- Decreases stiffness, soreness and muscle damage

- Increase removal of metabolites

Contrast water therapy may include the use of spas, contrast showers where pressured jets of water hit the muscles. Always drink fluids before, during and after this therapy and maintain other recovery techniques like proper nutrition. Ice baths are also useful and are commonly used to treat soft tissue sports injuries. They can be used in conjunction with a spa session and the benefits include decreased pain sensation, muscle spasm and inflammation.

dynamic stretching is the best way to stretch Strength and conditioning trainers are constantly looking for the best ways to improve sport performance. The specific techniques used to train sport specific strength, speed and agility are of great importance but I believe warm-up for the match or training session is just as important as the actual training or the game. A good warm-up will enhance physical performance and obviously a bad warm-up will have the opposite effect.

For a long time it was considered beneficial to do a light jog for warm up followed by a series of static stretches. Static stretching involves stretching a particular muscle to a certain tension and then holding the stretch for 10 or so seconds. New research has shown though that static stretching can actually be detrimental to performance and it does not prevent injury.

The more recent approach which is used by most of the world elite athletes is the dynamic warm-up which provides the athlete with a more active preparation for their sports match, event or training. Dynamic stretching has been used by track and field athletes for years, and is only recently been incorporated more in other sports such as cricket, tennis, football, rugby and baseball.

A good warm-up starts with some light cardio until the athlete breaks into a sweat. This raises the body’s core temperature enough to enhance the elasticity of muscles, tendons, ligaments and overall joint structures to get the athlete ready for the training or game ahead. I like to do some jogging and then skipping usually. Some days when I am doing agility sessions or before matches I like to incorporate some agility drills through a speed and agility ladder. I find this one great for before games because I feel more mentally prepared for what lies ahead.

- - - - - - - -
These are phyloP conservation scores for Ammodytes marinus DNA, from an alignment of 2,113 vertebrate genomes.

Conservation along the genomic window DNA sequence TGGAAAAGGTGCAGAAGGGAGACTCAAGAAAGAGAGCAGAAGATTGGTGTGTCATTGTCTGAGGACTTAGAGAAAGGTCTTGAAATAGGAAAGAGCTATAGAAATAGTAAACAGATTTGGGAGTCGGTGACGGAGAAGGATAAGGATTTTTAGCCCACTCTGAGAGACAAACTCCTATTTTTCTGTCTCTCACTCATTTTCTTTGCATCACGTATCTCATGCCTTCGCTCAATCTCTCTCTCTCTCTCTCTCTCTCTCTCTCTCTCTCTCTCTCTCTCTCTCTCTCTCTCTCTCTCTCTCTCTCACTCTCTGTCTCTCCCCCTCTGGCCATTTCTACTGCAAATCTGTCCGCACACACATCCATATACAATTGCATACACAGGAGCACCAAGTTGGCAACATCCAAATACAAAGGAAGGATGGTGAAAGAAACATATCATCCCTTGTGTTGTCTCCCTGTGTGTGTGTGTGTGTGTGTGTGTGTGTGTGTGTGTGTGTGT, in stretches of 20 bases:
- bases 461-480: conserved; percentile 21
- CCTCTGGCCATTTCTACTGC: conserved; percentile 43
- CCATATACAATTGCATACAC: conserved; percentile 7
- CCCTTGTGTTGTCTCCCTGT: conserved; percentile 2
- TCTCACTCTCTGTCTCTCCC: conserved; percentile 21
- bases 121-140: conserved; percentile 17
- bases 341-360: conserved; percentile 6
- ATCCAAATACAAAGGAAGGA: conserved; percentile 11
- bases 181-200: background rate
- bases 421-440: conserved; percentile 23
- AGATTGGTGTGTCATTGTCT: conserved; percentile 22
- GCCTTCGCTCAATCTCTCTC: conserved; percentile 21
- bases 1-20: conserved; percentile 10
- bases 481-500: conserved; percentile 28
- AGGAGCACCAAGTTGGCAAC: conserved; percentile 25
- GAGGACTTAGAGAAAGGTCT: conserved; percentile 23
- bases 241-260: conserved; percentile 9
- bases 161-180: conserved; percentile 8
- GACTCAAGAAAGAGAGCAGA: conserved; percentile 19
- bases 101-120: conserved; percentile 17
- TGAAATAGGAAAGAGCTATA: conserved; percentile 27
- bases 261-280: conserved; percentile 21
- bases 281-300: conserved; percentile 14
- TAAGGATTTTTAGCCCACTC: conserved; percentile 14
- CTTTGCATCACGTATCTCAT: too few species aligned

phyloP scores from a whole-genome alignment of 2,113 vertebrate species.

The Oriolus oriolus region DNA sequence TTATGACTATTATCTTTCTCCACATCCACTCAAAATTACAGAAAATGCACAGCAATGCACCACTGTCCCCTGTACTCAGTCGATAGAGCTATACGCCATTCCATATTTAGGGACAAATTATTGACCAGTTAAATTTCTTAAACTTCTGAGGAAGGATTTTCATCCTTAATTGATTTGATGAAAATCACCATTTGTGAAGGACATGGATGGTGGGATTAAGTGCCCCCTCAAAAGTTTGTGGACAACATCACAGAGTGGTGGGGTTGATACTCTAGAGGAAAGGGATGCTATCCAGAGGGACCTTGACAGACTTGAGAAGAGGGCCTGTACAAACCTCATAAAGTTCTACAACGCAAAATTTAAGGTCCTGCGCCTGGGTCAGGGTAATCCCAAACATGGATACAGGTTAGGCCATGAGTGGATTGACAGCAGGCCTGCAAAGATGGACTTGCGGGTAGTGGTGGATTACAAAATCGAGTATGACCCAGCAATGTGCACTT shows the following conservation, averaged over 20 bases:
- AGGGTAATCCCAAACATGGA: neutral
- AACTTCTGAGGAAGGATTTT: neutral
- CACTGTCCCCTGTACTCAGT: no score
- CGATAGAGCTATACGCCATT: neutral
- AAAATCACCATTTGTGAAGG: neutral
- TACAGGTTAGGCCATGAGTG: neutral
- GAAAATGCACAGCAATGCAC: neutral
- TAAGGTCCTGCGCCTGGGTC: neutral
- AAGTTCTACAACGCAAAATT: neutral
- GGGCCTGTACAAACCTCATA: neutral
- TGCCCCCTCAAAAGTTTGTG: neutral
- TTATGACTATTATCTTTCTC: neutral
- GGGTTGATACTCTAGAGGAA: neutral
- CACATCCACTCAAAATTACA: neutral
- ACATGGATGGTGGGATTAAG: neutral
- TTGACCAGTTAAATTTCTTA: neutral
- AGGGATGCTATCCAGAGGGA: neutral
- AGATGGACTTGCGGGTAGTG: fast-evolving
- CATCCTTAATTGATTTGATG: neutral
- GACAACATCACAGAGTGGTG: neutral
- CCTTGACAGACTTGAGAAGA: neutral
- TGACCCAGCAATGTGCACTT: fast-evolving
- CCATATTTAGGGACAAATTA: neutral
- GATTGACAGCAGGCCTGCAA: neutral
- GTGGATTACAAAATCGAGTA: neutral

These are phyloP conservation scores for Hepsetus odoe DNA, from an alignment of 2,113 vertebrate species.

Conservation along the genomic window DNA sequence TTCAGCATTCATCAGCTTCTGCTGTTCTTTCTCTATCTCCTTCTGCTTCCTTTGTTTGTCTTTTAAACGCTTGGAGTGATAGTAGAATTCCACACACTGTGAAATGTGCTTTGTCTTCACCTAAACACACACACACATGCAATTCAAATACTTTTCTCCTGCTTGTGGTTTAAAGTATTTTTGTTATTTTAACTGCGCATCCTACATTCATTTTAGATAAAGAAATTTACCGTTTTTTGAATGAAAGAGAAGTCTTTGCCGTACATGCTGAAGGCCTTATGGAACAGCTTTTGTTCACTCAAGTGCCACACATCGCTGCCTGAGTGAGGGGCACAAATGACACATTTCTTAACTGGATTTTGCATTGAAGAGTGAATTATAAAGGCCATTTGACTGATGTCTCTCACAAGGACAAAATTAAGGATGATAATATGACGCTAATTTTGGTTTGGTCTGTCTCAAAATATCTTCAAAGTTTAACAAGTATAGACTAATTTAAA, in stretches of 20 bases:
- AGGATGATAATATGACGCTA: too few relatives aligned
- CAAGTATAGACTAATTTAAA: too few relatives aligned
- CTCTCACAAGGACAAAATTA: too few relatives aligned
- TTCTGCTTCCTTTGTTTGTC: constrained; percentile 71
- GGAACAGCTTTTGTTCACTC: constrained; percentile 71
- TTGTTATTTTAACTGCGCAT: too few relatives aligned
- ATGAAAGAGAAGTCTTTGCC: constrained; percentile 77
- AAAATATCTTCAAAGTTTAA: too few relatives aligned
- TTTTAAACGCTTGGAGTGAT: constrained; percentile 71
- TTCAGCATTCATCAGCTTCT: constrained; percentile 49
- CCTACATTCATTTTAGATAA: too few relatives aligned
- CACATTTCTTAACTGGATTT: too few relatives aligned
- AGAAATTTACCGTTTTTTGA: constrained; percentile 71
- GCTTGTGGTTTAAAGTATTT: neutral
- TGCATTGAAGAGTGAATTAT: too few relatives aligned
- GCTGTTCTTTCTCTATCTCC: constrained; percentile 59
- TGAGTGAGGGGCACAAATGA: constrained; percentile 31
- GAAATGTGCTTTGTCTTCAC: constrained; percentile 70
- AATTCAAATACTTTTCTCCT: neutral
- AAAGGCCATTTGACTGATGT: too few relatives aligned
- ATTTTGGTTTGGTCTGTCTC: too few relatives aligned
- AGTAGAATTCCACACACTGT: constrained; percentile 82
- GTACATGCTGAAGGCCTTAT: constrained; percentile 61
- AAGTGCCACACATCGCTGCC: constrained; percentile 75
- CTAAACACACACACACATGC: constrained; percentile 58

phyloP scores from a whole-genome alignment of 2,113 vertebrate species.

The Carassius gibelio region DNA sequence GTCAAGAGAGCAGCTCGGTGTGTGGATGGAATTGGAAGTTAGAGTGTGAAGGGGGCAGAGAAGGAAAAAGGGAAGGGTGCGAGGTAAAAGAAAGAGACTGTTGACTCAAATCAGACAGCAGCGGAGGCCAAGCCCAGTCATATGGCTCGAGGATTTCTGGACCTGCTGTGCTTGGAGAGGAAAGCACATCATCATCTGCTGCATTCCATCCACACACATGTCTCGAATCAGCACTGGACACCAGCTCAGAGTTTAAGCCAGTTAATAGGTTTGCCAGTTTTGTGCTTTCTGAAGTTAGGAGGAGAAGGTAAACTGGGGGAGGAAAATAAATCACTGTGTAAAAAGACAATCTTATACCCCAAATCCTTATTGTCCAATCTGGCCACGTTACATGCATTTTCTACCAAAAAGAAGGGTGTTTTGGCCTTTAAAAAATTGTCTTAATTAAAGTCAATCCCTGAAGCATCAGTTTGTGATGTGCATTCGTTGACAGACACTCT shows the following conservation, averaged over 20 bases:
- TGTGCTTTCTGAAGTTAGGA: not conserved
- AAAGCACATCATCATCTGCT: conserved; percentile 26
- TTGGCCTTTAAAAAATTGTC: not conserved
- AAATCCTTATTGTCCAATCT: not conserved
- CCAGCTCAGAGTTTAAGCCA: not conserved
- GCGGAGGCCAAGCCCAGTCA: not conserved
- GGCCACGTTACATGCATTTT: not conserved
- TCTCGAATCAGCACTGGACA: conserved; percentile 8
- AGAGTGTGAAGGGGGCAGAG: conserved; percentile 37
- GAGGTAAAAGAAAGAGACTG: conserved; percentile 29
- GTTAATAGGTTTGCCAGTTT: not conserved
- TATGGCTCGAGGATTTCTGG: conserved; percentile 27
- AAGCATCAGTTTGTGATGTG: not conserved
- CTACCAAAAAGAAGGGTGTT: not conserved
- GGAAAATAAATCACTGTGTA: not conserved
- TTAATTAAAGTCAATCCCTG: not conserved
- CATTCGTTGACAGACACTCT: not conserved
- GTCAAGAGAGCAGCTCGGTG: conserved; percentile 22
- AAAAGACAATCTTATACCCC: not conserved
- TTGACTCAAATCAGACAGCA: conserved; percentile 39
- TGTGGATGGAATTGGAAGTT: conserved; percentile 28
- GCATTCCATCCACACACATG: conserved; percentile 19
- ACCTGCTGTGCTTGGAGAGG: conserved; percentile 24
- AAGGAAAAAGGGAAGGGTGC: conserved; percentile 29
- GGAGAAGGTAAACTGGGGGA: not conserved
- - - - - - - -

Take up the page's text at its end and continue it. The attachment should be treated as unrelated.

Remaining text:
After the body is nice and warm it is time to get into the dynamic part of the warm-up which involves specific movements like leg swings, walking lunges, high knees, wall drills, but kicks. There are several different exercises that you can do to warm-up and depending on the sport or activity you are preparing for these can vary. The way you should conduct these moving stretches are by setting up two cones about 20 meters apart and do each stretch out to the cone that is 20 meters away and then jog back. I usually complete 1-2 sets of each stretch. The whole warm up should take around 15 minutes.

After the training or game it is important that we dont just go and sit down straight away.  This is when we need to do a cool down. During an intense session or game your body goes through a number of stressful processes. Muscle fibers, tendons and ligaments get damaged, and waste products build up within your body. A good cool down routine will assist your body in its repair process. This is very important in preventing muscle soreness that usually hits you the next day and often a couple of days after training. The cool down routine will depend on the type of training you have just done so if you did a lot of running it may involve a light jog for 5 min followed by a series of static or pnf stretching exercises. Nutrition and rehydration is also important and should be incorporated into the cool down.